ABA Tax Section - Recap

One piece of advice: If you are not a member of the ABA Tax Section then join! If you are a member of the ABA Tax Section then try to attend at least one of the conferences held throughout the year. This year I was fortunate to be part of a panel that presented to the Young Lawyer’s section a Q&A on IDR’s.

Christopher M. Pietruszkiewicz a law professor at LSU was the mediator and Joshua Odintz, from the Senate Finance committee, was the co-presenter. They were both excellent. What we tried to communicate to the young lawyers is that IDR’s should not be viewed as a one-way street in favor of the IRS but a communication channel that allows the taxpayer to understand and narrow the IRS’s position.

Yes, under § 6001 a taxpayer is required to maintain books and records to support the position claimed on the income tax return, which the IRS and tax litigators realize is an admission as to one’s interest. An IDR should be responded in a similar fashion as it is written – If the IRS asks for an item in general terms then respond accordingly. The next IDR written by the IRS will be more focused and tailored to the information that the IRS is truly seeking. In turn, this helps the taxpayer identify and understand the true issue at hand. For the process to works correctly, the taxpayer’s representative needs to research and understand the tax position at issue. More important the representative needs to learn how to communicate with his/her counterpart. Other wise the process will fail that means communication has failed and thus the process may evolve into a contentious matter.

This is not to say that the taxpayer should just turn over all records to the IRS. We are lawyers and have a responsibility to our clients. Therefore as tax litigators, we must not only know the code but must be fully aware of the privileges that our respective clients have, attorney-client. And don’t forget our own privilege - the work-product doctrine. Can we say – Textron. And to the criminal defense attorney who did not understand how IDR’s work, yes we understood the dangers of interviews just see United States v. Stein.

I was fortunate to take in as much of FIN 48 as one could possibly take in. To my astonishment, the individual who educated me the most was not a name partner nor a government tax litigator but an associate –Diana Wollman from Sullivan & Cromwell. She and her colleagues, including a certain former acting chief counsel Emily Parker, did a tremendous job in their presentation- “Transactional Tax in a FIN 48 world”. The points they addressed were extremely insightful With the 12 month projection will the IRS demand additional adjustments? Will the IRS require settlements to reflect the reserves? The specific table of issues detail – how much and how does the detail or lack thereof impact resolutions?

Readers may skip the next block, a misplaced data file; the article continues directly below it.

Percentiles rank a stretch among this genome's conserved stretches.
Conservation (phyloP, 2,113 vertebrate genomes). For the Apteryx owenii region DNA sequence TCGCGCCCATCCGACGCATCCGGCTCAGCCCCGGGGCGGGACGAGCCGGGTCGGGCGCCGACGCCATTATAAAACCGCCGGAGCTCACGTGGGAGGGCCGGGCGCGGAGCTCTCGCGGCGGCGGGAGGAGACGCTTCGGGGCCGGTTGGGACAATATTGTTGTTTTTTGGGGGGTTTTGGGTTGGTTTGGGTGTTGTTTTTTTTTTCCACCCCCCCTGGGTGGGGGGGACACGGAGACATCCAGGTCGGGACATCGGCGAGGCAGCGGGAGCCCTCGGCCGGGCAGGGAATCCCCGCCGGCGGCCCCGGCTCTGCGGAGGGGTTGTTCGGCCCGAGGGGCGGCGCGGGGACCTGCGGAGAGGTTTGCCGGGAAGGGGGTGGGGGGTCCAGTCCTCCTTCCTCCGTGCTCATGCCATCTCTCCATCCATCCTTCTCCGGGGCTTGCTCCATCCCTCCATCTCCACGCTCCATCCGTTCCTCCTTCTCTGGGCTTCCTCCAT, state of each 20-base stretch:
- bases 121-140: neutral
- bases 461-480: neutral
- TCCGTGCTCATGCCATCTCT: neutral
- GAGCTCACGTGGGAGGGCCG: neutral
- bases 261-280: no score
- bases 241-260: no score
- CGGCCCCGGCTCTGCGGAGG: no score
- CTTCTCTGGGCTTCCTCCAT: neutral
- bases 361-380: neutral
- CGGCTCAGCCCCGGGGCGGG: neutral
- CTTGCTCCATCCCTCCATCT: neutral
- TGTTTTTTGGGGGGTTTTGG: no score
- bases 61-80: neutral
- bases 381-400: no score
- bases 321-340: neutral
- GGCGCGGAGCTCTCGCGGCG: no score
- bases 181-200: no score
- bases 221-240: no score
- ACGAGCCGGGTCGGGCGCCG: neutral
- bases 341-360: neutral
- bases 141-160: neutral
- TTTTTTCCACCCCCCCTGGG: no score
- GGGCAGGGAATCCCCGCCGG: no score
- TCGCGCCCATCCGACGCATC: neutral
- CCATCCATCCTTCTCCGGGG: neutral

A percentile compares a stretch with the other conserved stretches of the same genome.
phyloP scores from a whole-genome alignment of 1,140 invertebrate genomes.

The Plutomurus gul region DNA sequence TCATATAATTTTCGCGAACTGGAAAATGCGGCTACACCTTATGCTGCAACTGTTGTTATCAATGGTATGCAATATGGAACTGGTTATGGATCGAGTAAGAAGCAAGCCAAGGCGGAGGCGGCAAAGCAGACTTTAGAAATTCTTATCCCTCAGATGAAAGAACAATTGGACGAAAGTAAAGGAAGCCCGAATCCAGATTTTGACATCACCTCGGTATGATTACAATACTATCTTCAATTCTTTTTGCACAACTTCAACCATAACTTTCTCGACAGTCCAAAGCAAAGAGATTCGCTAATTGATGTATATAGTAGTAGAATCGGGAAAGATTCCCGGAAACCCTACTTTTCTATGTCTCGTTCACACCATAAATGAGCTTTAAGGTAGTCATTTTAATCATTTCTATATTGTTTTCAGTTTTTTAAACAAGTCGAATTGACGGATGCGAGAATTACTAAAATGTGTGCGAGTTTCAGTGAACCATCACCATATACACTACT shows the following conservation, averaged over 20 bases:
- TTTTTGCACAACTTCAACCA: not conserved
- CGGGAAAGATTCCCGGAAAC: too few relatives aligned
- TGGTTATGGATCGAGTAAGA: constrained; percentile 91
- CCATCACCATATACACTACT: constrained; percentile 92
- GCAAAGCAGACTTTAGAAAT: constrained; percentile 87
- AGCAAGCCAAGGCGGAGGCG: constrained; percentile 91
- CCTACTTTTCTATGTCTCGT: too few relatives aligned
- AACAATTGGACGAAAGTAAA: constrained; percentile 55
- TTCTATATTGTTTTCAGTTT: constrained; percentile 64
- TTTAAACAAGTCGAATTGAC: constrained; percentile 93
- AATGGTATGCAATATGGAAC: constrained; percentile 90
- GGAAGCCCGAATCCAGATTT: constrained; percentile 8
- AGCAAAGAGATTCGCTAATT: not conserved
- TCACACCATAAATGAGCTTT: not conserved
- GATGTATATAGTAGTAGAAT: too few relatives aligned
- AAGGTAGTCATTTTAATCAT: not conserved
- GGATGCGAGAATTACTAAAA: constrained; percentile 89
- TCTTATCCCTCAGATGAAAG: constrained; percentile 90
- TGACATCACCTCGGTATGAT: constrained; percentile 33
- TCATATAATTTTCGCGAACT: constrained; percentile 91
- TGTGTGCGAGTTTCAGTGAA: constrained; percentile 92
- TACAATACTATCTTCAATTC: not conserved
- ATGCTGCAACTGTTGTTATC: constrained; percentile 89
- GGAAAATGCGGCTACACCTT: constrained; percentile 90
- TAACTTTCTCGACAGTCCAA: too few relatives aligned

In an earlier presentation “FIN 48 – Impact on Litigation and Settlements”, the government official made it clear that FIN 48 workpapers and tax accrual workpapers are viewed by the government as one and the same. As such the same procedures that apply for a request for tax accrual workpapers apply to FIN 48 workpapers. So check out the Q&A on the IRS’s website to determine when the workpapers will be requested. Hint: Think tax avoidance transactions. For potential mergers, Wollman’s panel brought out the problems that can arise when a company acquires/mergers with another company an shelters are involved.

Finally there was the Civil and Criminal Tax Penalties presentation with an update on “Economic Substance Doctrine in the Prosecution and Defense of a Criminal Tax Case”. “Interestingly”, the parties disagreed on whether there had to be a uniform instruction to the jury as to economic substance. I tend to agree with the private practitioners – how can a defendant be convicted of a crime if the crime can not be properly defined? But, credit to the government official for finally admitting why KPMG was left of the hook – pure business as big business could not afford another Arthur Anderson. Observation for the government: What a heavy price - our constitutional rights.

Again I find these presentations to be educating while stimulating and encourage everyone to come out next time.


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